- Implement the intervention. Prior to actually implementing the intervention, it is critical to determine who will implement it, when it will be implemented, and how frequently the individual will receive the intervention. Further, it is necessary to decide if and what additional practices will be incorporated into the intervention (e.g., task analysis, prompting, reinforcement). Once these decisions have been made, you are ready to implement. The individual should watch the video immediately before they are expected to use the skill (e.g., watching a video of tying shoes before getting ready to go outside). Additionally, research suggests that individuals should view the video two to four times per session (Shukla-Mehta et al., 2010).
- Monitor progress. It is important to set a goal for the individual and collect data so that progress can be monitored. Goals should be clear, objective, and attainable. With video self-modeling, it may be especially appropriate to include self-monitoring data to involve the individual in the progress monitoring process.
- Plan next steps. Lastly, upon reviewing the data, a decision should be made to continue, make adaptations to, or discontinue the intervention. If the intervention was effective, it could be expanded upon to target a new skill. If the individual was not making sufficient progress with the intervention in place, adaptations to the intervention should be made to make it more effective. If the intervention was not effective at all, it should be discontinued and an alternative intervention should be implemented.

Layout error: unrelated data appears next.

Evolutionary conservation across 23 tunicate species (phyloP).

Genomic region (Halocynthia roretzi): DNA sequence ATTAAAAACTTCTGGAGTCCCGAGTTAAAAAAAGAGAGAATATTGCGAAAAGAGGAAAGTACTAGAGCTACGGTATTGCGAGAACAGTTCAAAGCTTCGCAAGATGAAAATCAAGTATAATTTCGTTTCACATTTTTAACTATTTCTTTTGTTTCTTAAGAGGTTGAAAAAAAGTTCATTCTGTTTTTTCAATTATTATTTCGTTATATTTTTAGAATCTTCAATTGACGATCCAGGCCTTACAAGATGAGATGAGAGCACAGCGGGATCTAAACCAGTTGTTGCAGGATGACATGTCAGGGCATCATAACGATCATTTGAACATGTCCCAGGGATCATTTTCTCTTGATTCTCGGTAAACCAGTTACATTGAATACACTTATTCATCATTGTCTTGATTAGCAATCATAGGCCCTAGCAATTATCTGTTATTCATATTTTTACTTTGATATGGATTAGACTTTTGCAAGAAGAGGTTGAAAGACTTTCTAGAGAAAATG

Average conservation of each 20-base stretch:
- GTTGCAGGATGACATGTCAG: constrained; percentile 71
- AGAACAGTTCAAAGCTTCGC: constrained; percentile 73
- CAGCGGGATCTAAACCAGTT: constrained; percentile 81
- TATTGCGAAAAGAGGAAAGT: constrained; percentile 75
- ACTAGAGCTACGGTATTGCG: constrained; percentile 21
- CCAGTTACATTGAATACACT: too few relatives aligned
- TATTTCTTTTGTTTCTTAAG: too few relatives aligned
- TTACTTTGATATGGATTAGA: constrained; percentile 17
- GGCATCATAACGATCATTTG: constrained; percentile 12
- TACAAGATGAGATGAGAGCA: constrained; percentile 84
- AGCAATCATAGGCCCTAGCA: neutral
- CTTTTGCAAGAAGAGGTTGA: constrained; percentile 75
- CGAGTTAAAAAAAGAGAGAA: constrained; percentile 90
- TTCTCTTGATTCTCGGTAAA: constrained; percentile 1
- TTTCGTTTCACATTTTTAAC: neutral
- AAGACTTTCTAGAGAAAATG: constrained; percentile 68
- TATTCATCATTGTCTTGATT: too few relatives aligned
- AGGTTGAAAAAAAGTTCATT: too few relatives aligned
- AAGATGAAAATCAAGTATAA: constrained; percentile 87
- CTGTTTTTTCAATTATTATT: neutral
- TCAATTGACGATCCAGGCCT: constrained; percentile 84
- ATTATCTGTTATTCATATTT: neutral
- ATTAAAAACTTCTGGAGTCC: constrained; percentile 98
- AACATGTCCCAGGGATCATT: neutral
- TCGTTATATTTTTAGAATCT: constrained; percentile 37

Video modeling interventions, including video self-modeling, have proven to be effective for varying age ranges and skills while incorporating observation, modeling and imitation, the key elements of Bandura’s social learning theory (Bandura & McClelland, 1997). VM is easily implemented, following the basic steps presented above, individualized, and can be used with other practices as part of a treatment package. With advancements in technology, the ease of implementation of VM and acceptability of using technology within society demonstrates the adaptability of VM as an effective intervention across ages and behaviors.
Christina Wood, MEd, BCBA, and Amy Thatcher, MEd, RBT, are Registered Behavior Technicians and Elise Settanni, MEd, BCBA, LBS, is a Behavior Analyst at Lehigh University Autism Services.
If you would like more information about Lehigh University Autism Services please contact our office via phone at (610) 758-2441 or visit our website at https://ed.lehigh.edu/center-for-promoting-research-to-practice/autism-services-clinic.
Bandura, A., & McClelland, D. C. (1977). Social learning theory (Vol. 1). Prentice Hall: Englewood Cliffs.
Bellini, S., Akullian, J., & Hopf, A. (2007). Increasing social engagement in young children with autism spectrum disorders using video self-modeling. School Psychology Review, 36(1), 80-90.
Dowrick, P. (1999). A review of self-modeling and related interventions. Applied and Preventive Psychology, 8, 23–39.
Shukla-Mehta, S., Miller, T., & Callahan, K. J. (2010). Evaluating the effectiveness of video instruction on social and communication skills training for children with autism spectrum disorders: A review of the literature. Focus on Autism and Other Developmental Disabilities, 25, 23–36.
Steinbrenner, J. R., Hume, K., Odom, S. L., Morin, K. L., Nowell, S. W., Tomaszewski, B., Szendrey, S., McIntyre, N. S., Yücesoy-Özkan, S., & Savage, M. N. (2020). Evidence-based practices for children, youth, and young adults with autism. The University of North Carolina at Chapel Hill, Frank Porter Graham Child Development Institute, National Clearinghouse on Autism Evidence and Practice Review Team.
Wilson, K. P. (2013). Incorporating video modeling into a school-based intervention for students with autism spectrum disorders. Language, Speech, and Hearing Services in Schools, 44, 105-117.